Europe’s unelected leader
Ursula von der Leyen’s coronation is an insult to democracy.
Ursula von der Leyen has been confirmed as the next president of the EU Commission, winning a vote in the European Parliament by 383 to 327.
But despite the involvement of MEPs, the process that put von der Leyen in place was nothing short of a coronation. MEPs were today presented with a single candidate and offered only the choice to accept or reject her in a secret ballot. Von der Leyen, a former defence minister in Angela Merkel’s government, is among the most unpopular politicians in Germany. Fortunately for her, popularity is not an issue for unelected Eurocrats.
The EU elections held in May had no bearing on this result. As the elections were taking place, voters were led to believe that the EU Commission president would be decided by the so-called Spitzenkandidat (or lead-candidate) process, whereby the candidate leading the electoral bloc with the most parliamentary seats would be the favourite to head the Commission. Though you could be forgiven for missing it, candidates for each of the major groupings ran campaigns and even took part in TV debates.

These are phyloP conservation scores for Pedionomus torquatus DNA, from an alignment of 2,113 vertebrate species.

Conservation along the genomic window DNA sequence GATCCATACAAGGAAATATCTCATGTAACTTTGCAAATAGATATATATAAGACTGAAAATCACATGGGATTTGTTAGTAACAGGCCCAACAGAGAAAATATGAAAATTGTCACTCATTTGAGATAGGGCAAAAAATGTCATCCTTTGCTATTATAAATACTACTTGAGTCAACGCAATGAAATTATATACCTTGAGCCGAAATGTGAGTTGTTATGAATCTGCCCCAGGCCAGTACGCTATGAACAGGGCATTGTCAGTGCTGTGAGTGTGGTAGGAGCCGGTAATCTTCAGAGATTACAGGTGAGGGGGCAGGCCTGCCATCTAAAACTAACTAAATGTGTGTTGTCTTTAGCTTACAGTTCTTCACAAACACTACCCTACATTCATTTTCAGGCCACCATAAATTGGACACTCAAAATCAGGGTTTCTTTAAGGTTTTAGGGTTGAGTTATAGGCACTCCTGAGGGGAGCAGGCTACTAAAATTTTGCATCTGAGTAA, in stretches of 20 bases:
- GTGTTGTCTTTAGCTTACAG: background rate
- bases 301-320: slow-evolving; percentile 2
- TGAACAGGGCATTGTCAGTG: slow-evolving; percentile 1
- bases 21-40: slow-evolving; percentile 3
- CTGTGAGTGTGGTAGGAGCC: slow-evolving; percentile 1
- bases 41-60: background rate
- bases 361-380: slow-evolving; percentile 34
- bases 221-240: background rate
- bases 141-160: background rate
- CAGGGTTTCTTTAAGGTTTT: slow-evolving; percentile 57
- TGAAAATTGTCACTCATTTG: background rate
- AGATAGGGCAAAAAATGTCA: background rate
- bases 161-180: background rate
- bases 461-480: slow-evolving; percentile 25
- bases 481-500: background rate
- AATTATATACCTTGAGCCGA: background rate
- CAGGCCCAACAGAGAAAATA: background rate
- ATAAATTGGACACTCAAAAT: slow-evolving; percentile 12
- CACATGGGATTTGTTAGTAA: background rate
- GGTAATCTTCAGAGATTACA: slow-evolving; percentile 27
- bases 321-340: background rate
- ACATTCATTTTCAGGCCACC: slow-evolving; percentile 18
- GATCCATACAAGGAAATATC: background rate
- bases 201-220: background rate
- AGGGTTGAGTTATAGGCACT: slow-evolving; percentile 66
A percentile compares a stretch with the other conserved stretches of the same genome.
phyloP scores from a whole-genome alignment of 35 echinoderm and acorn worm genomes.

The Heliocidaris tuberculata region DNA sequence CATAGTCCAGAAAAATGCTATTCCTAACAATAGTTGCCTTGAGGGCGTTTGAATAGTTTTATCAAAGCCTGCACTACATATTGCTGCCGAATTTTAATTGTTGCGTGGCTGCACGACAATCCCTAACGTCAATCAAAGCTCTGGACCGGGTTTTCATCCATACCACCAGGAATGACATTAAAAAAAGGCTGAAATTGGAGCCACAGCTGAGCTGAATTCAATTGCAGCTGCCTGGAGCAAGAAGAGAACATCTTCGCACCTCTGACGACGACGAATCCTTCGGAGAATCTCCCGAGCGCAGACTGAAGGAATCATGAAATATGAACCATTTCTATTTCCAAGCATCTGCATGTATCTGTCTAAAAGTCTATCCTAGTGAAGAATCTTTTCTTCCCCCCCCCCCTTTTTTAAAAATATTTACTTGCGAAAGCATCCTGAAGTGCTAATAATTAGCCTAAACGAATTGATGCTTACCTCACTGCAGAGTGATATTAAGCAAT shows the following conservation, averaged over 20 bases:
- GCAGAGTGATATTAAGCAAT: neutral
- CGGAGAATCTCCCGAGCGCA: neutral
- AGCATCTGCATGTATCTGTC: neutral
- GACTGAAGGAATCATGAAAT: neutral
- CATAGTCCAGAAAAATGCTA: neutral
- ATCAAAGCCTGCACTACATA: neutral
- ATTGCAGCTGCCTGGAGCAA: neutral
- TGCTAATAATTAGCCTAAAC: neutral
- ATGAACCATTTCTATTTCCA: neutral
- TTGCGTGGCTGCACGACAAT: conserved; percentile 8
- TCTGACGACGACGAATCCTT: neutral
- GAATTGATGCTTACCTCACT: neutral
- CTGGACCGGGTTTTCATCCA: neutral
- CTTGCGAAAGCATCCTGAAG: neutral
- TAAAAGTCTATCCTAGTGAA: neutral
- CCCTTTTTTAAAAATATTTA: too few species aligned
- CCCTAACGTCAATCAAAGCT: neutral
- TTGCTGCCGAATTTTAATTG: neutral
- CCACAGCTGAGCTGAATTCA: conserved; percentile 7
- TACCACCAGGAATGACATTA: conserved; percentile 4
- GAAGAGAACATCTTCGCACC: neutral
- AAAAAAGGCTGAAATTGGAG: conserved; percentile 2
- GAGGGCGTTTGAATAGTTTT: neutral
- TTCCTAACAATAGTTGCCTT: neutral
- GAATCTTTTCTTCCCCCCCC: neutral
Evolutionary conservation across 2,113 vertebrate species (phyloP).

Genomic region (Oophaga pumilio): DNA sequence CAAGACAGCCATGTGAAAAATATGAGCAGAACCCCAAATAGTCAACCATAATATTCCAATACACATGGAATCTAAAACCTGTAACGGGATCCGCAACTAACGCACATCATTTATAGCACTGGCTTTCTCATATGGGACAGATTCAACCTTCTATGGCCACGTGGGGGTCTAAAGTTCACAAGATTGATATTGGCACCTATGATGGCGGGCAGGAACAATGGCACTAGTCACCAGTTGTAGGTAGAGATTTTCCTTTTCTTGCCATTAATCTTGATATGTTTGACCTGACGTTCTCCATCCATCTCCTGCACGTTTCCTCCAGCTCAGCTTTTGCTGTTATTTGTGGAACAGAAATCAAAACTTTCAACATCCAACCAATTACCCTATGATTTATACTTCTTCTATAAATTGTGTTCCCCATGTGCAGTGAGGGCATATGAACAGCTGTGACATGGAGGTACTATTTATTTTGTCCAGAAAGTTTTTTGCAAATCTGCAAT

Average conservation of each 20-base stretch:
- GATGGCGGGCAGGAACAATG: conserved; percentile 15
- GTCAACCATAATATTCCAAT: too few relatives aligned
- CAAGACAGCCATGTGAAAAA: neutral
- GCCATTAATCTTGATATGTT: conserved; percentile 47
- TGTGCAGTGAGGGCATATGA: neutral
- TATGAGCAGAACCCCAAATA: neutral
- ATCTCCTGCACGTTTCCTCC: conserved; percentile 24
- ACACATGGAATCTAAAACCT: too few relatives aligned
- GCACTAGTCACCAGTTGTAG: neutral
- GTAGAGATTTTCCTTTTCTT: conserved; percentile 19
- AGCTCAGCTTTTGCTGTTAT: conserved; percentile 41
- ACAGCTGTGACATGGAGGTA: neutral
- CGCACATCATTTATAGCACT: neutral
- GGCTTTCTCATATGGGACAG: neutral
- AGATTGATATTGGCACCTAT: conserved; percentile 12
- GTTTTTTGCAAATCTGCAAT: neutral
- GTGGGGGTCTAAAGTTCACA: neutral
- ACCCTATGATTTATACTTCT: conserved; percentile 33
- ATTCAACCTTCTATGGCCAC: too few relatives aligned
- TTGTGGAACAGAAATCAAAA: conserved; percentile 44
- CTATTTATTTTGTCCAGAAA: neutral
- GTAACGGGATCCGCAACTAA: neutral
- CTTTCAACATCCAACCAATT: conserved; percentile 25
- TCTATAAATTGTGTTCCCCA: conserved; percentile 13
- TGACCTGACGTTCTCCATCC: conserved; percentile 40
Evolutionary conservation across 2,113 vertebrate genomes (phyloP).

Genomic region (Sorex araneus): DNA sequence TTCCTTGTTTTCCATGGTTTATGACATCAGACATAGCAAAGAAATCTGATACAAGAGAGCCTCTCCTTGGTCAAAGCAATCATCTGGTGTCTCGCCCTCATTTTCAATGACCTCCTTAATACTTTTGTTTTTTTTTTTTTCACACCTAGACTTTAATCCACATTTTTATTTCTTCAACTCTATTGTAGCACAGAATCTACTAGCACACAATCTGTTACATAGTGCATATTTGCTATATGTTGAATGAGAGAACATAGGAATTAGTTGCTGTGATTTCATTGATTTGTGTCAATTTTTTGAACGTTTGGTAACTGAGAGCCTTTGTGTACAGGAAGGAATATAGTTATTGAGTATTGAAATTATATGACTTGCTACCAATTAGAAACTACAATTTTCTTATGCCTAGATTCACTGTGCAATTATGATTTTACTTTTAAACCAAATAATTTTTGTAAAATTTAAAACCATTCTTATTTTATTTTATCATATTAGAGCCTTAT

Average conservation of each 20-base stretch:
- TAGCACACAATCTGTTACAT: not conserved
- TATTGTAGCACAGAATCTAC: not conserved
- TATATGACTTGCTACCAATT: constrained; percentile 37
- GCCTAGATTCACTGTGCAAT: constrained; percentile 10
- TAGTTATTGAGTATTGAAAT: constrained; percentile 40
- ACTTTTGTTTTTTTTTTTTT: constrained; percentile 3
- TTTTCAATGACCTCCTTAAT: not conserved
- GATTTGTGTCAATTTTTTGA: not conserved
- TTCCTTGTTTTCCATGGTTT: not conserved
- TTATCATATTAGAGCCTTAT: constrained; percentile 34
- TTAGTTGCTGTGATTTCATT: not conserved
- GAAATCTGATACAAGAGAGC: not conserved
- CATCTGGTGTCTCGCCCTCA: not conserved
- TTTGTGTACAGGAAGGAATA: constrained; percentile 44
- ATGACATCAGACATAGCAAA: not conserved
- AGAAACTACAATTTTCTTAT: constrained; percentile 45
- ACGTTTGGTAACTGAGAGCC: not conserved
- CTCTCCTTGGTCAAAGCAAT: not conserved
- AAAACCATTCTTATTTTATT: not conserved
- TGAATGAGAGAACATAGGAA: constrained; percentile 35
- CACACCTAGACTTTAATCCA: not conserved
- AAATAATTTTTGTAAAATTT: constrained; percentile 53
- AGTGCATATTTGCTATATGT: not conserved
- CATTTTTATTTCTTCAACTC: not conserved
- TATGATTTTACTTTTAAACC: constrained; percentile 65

But the Spitzenkandidat system was always a sham. Established in 2014, it was a feeble attempt to add some democratic gloss to the inevitable selection of Jean-Claude Juncker as Commission president. Legally, the European Council always retained the final say on who to nominate for the job. With the appointment of von der Leyen, the EU has abandoned any pretence of democratic influence over its governing structures.
Von der Leyen was nominated for the job six weeks after the elections took place. After around 50 hours of behind-closed-doors horsetrading, we the people learned that Germany’s defence minister was going to take on the role. Since then, she has had just two weeks (and just one parliamentary speech) to persuade MEPs to back her ‘programme’ for the next five years of her rule. But her successful appointment was never really in doubt.
Von der Leyen’s coronation is an important reminder that the EU is a democracy-free zone. The sooner this bureaucracy crumbles, the better.
Picture by: Getty.
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